Origin of Phoenician Alphabet
Updated January 3, 2017
Gold plates with Phoenician
and Etruscan writing
You might imagine that something as simple and basic as the alphabet would have been around forever. But of course it hasn't. As you may well know, the elaborate pictures of Egyptian hieroglyphics and the intricate reed-poked-into-clay marks of Mesopotamian cuneiform used to be the way people communicated in writing. Gradually these were simplified into syllable symbols instead of word symbols, but were still fairly daunting and only a few scholars ever learned to write.
We are often told that the Phoenicians invented the alphabet, though some debate this. Regardless of who put pen to papyrus to create it, the Phoenician contribution was none-the-less major and critical. They were the major sea-traders of the Mediterranean, and they went everywhere.
Every country which had a seashore seems to have done trade with them. When the Phoenicians began using the alphabet as a simple and easy way to keep track of their trades, it was exposed to everyone. And since money and wealth were involved, people were highly motivated to learn the system and make sure it was being accurately written down. This new method proved to be so much better than previous methods that it soon was being used by many people and many languages. It had been given so much momentum that it could not be stopped.
First inventions are sometimes a little rough and need to get the bugs worked out, and so it was with this new alphabet which the Phoenicians made popular. It consisted of 22 consonants . . . but no vowels. The reader was assumed to speak the language, so they would know what sound to put between the consonants. Of course, looking back at their inscriptions a few thousand years later, it is not so obvious. That is one reason why you will see different spellings for the same word or name. The ancient and modern-day translators just did the best they could.
Phoenician alphabet -- note their writing reads
right to left, and that some symbols were
later re-used and made into vowels.
[©Sanford Holst, used here with permission]
Click for larger
image of letters.
The Greeks adopted this Phoenician alphabet, and added vowels to it. The refined combination worked very well. It enabled the philosophy of Socrates and the theater plays of Euripides -- among many other great works of literature -- to be passed down to us.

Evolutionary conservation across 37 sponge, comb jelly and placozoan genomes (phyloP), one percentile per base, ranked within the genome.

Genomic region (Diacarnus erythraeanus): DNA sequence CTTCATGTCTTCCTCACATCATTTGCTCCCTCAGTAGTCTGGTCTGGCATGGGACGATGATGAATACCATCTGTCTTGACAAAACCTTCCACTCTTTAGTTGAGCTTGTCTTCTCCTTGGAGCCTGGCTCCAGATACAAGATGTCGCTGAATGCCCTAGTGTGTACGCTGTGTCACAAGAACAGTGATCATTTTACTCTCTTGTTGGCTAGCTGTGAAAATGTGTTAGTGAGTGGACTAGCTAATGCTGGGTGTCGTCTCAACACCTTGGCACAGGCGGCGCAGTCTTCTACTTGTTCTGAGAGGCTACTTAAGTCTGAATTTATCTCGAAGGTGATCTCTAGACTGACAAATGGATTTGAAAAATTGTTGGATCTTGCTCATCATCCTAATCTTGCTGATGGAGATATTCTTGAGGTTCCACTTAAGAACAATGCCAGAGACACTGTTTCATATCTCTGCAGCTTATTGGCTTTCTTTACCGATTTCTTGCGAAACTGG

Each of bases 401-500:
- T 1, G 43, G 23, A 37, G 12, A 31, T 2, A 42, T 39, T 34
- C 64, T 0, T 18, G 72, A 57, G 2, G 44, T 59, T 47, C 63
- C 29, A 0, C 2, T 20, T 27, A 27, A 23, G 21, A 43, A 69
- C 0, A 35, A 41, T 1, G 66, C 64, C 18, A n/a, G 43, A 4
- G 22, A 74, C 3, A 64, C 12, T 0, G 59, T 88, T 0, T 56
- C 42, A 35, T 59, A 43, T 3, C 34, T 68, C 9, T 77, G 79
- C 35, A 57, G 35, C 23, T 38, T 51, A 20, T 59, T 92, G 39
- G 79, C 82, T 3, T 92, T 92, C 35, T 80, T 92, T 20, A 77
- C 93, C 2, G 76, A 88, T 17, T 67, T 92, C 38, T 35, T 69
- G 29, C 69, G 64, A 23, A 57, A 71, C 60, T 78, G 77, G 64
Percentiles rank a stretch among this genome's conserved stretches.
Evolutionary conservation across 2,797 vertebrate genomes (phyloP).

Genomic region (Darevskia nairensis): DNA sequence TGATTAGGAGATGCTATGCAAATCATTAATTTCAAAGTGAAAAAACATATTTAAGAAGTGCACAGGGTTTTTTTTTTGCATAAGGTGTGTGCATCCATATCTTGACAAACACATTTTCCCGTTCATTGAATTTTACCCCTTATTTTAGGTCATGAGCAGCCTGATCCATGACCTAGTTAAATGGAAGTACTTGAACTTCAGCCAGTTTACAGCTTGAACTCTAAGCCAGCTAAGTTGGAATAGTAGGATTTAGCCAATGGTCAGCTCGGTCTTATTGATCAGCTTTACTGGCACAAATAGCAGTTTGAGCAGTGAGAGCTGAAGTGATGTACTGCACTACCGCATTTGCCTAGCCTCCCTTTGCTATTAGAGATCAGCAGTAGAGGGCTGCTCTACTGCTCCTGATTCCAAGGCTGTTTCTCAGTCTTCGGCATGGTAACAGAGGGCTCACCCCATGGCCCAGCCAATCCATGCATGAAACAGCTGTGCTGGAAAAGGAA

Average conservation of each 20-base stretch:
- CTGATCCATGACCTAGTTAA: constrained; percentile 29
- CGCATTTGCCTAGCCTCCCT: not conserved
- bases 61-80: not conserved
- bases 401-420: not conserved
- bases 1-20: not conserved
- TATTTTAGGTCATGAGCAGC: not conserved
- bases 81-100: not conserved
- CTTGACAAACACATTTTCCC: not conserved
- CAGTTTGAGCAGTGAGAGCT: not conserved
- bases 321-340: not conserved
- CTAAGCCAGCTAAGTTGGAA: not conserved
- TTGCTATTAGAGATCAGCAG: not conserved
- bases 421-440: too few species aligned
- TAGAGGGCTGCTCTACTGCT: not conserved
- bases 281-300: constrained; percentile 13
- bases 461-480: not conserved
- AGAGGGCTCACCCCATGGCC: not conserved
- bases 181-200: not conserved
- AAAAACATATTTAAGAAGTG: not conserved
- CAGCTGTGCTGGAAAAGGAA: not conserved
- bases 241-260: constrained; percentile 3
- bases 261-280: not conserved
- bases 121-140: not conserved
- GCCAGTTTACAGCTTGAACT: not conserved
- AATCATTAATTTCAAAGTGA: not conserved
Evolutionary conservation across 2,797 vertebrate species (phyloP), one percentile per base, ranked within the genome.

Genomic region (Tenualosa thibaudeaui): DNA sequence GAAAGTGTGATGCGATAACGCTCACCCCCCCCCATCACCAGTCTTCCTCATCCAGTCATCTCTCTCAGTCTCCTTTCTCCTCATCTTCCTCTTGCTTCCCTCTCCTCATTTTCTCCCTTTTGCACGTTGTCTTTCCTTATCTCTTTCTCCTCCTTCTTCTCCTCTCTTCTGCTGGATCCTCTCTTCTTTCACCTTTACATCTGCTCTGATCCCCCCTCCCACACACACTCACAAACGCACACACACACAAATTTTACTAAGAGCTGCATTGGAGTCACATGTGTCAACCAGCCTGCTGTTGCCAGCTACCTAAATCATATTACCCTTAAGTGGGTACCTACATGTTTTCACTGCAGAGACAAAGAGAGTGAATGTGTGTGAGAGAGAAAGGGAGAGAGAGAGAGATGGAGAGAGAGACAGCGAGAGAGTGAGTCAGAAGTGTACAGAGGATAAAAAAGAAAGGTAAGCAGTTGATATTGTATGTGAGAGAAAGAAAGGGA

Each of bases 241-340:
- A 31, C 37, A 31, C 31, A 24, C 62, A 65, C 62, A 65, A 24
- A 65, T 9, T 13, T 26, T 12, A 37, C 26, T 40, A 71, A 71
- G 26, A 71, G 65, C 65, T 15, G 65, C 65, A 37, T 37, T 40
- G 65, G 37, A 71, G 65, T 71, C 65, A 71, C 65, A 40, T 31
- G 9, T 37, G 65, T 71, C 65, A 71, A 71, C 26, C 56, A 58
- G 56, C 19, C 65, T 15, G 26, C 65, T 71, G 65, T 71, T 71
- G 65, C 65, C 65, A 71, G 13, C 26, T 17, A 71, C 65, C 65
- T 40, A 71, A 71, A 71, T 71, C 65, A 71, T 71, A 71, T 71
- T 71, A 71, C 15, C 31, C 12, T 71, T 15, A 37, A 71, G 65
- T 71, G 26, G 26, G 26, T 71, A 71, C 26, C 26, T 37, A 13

On the Incirli Stela, Greek writing
(deep incisions) was cut into the
earlier Phoenician text
The Etruscans in Italy were familiar with the Phoenician alphabet, as shown on the Pyrgi gold plates at the top and bottom of this page. Their plate on the left was written in Phoenician, and the other one in Etruscan. After the Etruscans adopted and modified the Greek alphabet, they passed it along to Rome. The Romans made their own refinements to it, and this led to the alphabet we use today.
A fairly eye-opening account of how -- and why -- the alphabet and early writing came into being is described in the book Phoenician Secrets. In this well researched and intriguing narrative, the mysterious Phoenicians and the ancient Mediterranean are experienced in rich detail.
The alphabet did not arise in a vacuum. It was part of a wider social phenomenon that was spreading across the ancient Mediterranean, and reached one of its pinnacles in classical Greece. To fully appreciate the origins and impacts of the early alphabets, it is necessary to see the flow of people and discoveries back and forth across the Mediterranean in those days. Phoenician Secrets is one of the few books to fully capture the many social threads that were woven into this essential human creation.
"Sanford Holst has created a fascinating, accessible and intriguing narrative of the Phoenicians. It explains how the success of trade and necessary inventions, including the alphabet, developed in the civilizations of the Mediterranean.
"Sanford Holst's book should be a "must read!" for all those who want to learn the science and art of how a social system not only survives but thrives in an environment of great political, military, cultural, religious, and economic turbulence…."
This paperback book is
Alphabets in Use
The following tablets show how the Phoenician alphabet and Etruscan alphabet were used in actual practice. These inscriptions date from approximately 500 BC. They were found in a temple near ancient Caere in Italy, and describe a dedication made to the Phoenician goddess.
Pyrgi Gold Tablets
Pyrgi Gold Tablets
Origin of the Alphabet
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